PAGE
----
Everybody Poops: How People Go To The Bathroom Around The World
Having a proper toilet can prevent deadly diseases.
Everyone poops. It’s one of the things that ties all humans together, the need to urinate and defecate. While we might not often talk about it, maybe we ought to.
Clean toilets and water aren’t just important for the reasons you might think.
In fact, access to sanitation facilities plays a vital role in reducing preventable deaths around the world.
About 842,000 people die every year due to inadequate water, sanitation, and hygiene in low- and middle-income countries, according to the World Health Organization (WHO).
The WHO estimates that about 280,000 of these deaths are caused by poor sanitation.
One of the main causes of death related to sanitation is diarrhea.
It is estimated that 801,000 children under the age of 5 die from diarrhea. That translates to about 2,200 children deaths every day, according to the Centers for Disease Control and Prevention (CDCP).
What do toilets have to do with this?
Access to toilets doesn’t just affect children and incite illness, it also puts women and girls at risk, as finding hidden places to defecate increases their chance of rape and attack. It also makes managing menstruation difficult and it perpetuates a cycle of poverty.
Around the world, 2.3 billion people do not have basic sanitation facilities, according to the WHO.
Here’s a look at how people go to the bathroom around the world.
Making a rural toilet slab in Gambella.
At 92.9%, Ethiopia has the highest percentage of people living without access to basic toilets, according to the 2017 report Out of Order: The State of the World’s Toilets by WaterAid.
That means that 92,354,960 people in the country do not have access to basic sanitation.
Still, Ethiopia has made great improvements when it comes to limiting open defecation. Almost 80% of the population was practising open defecation in 2000, compared to 27% in 2015, according to the WaterAid report.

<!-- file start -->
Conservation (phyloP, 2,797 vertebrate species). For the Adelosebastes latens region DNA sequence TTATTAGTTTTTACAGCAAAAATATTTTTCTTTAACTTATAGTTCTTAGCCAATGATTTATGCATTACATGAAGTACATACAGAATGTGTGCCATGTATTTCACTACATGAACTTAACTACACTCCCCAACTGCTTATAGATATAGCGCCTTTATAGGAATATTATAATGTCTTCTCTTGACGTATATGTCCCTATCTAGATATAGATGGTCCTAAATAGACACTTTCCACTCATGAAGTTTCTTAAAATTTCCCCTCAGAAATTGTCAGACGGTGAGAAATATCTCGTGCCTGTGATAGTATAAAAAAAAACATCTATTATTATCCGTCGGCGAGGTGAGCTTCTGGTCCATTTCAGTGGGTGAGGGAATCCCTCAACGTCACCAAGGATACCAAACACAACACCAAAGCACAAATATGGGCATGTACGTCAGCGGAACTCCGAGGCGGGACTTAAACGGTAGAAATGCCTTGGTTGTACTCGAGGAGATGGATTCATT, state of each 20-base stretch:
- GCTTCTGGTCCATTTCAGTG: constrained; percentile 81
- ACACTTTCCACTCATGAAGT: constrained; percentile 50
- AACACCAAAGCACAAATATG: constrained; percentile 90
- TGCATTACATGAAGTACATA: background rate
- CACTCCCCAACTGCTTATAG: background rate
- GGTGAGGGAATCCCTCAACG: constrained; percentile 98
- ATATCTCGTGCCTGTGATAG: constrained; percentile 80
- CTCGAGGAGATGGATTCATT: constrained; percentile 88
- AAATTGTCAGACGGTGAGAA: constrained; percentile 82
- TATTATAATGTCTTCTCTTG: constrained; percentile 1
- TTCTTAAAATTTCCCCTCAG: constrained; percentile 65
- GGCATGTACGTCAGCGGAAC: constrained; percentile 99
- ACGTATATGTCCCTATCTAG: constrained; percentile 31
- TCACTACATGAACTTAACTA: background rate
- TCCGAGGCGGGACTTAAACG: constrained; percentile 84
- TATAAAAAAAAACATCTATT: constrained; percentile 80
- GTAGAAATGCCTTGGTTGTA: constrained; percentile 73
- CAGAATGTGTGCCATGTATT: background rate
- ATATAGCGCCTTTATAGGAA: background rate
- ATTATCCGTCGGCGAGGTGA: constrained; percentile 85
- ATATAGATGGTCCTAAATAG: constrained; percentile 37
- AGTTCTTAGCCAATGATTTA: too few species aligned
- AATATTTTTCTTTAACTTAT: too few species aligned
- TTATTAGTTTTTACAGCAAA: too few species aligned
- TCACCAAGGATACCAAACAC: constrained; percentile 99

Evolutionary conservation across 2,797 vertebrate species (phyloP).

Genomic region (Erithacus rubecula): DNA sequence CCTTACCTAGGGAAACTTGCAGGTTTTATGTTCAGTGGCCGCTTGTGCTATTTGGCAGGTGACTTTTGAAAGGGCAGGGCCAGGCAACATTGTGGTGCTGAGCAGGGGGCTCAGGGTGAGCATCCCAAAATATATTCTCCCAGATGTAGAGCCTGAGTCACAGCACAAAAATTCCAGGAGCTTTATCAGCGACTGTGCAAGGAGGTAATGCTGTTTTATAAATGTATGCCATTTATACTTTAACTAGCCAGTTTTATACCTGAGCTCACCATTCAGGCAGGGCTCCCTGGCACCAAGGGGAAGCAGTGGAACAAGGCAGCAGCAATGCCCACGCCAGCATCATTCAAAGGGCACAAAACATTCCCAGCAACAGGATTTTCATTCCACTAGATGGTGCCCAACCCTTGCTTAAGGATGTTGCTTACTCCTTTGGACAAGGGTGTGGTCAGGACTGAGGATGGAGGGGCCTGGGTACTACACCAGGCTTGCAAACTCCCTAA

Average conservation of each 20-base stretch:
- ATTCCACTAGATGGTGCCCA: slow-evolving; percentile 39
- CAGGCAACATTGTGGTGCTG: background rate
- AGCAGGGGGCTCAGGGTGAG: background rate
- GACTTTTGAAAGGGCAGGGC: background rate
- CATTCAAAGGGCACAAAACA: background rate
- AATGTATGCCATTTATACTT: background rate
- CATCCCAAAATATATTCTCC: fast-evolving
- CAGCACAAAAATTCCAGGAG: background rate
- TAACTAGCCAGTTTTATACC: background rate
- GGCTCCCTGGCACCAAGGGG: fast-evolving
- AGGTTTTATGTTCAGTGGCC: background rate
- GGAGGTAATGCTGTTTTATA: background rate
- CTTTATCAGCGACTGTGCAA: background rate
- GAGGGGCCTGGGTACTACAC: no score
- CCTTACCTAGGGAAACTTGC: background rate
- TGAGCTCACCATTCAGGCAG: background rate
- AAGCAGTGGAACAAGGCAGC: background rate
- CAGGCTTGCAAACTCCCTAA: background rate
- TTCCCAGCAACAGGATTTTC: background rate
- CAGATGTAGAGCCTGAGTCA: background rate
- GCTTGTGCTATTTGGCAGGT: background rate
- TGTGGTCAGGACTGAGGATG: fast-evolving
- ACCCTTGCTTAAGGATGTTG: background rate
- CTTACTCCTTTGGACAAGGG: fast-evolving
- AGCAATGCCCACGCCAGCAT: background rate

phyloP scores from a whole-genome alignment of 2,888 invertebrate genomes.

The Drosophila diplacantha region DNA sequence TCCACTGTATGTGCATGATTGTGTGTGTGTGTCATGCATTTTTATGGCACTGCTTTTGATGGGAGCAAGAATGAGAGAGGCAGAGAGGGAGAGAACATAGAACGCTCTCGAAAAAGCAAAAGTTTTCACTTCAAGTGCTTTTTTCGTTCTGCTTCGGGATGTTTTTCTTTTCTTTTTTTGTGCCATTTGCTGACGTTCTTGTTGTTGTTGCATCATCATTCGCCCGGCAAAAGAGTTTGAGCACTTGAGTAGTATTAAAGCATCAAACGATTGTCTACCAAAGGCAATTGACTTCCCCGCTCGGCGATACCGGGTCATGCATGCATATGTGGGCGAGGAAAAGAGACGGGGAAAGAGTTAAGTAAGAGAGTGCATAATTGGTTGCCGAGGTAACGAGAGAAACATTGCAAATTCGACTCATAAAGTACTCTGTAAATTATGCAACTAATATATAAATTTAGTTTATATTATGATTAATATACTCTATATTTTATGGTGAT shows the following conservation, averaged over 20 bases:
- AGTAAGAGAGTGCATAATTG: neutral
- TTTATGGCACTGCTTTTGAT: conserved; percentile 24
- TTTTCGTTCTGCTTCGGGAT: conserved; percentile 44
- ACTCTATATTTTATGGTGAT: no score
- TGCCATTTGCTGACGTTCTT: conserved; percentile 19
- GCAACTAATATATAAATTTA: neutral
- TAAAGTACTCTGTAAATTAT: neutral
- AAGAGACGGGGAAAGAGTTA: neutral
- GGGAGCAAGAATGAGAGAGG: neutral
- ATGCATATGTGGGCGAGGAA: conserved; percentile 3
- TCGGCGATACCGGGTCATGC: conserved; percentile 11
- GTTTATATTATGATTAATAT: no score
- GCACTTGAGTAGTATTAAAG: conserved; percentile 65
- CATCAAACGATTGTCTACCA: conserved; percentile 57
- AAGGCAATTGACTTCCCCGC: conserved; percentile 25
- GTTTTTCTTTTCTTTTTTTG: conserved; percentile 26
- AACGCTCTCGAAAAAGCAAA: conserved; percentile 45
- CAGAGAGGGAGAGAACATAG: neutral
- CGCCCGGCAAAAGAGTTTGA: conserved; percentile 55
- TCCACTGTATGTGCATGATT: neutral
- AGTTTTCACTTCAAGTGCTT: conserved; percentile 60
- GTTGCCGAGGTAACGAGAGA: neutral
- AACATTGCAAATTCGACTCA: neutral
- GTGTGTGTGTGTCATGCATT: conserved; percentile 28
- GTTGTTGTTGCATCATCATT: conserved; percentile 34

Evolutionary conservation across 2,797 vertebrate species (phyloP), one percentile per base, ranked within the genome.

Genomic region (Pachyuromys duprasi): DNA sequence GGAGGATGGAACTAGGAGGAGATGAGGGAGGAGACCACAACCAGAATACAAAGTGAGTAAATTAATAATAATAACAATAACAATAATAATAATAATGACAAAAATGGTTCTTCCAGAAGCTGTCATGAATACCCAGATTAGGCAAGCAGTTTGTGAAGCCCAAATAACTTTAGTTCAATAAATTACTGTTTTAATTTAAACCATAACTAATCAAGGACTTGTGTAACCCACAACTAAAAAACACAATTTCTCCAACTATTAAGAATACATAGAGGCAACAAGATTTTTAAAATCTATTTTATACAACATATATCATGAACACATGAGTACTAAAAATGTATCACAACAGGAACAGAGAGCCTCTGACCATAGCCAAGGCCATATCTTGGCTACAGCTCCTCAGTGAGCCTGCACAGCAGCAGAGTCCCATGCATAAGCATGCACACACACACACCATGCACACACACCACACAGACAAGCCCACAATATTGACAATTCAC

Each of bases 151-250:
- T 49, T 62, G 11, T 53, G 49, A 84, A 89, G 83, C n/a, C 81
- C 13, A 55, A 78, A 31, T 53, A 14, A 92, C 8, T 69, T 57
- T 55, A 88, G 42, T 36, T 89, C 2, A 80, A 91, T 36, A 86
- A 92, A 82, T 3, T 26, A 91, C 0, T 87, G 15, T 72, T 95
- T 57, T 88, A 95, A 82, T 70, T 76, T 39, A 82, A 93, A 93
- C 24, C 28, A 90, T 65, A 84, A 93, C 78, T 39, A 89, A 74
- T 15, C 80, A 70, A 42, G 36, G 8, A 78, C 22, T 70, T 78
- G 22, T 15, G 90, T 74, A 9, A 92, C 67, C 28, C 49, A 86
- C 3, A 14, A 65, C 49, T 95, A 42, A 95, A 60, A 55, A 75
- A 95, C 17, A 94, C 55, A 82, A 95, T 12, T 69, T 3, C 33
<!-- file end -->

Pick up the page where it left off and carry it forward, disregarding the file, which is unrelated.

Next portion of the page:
In Chad, 90.5% of the population is still without access to toilets. Almost half of the population lives below the poverty line, according to the WaterAid report.
Diarrhea kills approximately 9,150 children in the country every year due to water and sanitation issues.
In South Sudan, 11,062,628 people do not have basic toilets, which accounts for 89.6% of the population, according to WaterAid.
In Niger, 17,324,706 people are without basic sanitation, which is 87.1% of the population. In 2015, 73% of the population practised open defecation, according to The Guardian.
In Ghana, 23,495,896 lack access to sanitation, meaning 85.7% of the population. Nineteen percent of the population were practising open defecation in 2015, according to The Guardian.
In Sierra Leone, 85.5% of the population lives without basic toilets. This lack of clean water and sanitation influenced a terrible outbreak of Ebola in the country in 2014 and further demonstrates the need to achive SDG 6 on clean water and sanitation.
Eriam Sheikh is pictured after using the toilet on stilts or floating toilet built over a drain passing by Rafiq Nagar in Mumbai.
India has the most people without basic sanitation at 732,207,000 people. In 2015, 44% of the population practised open defecation, according to The Guardian.
The situation has improved over the years, with 52 million household toilets being built from October 2014 to November 2017, through the Swachh Bharat (Clean India) Mission, according to government data reported by WaterAid.
An interior view shows a bathroom in an apartment building in New York.
In Canada, 2% of people lack access to at least basic sanitation, in the UK that percentage sits at 1% and in the United States, it is under 1% at just 97,977 people.
The United Nations Sustainable Development Goals (SDGs) were set out to ensure healthy lives and promote the wellbeing of children. Global Citizen campaigns on these goals, including issues related to water and sanitation, knowing that clean water and sanitation is key to ending extreme poverty. You can take action here.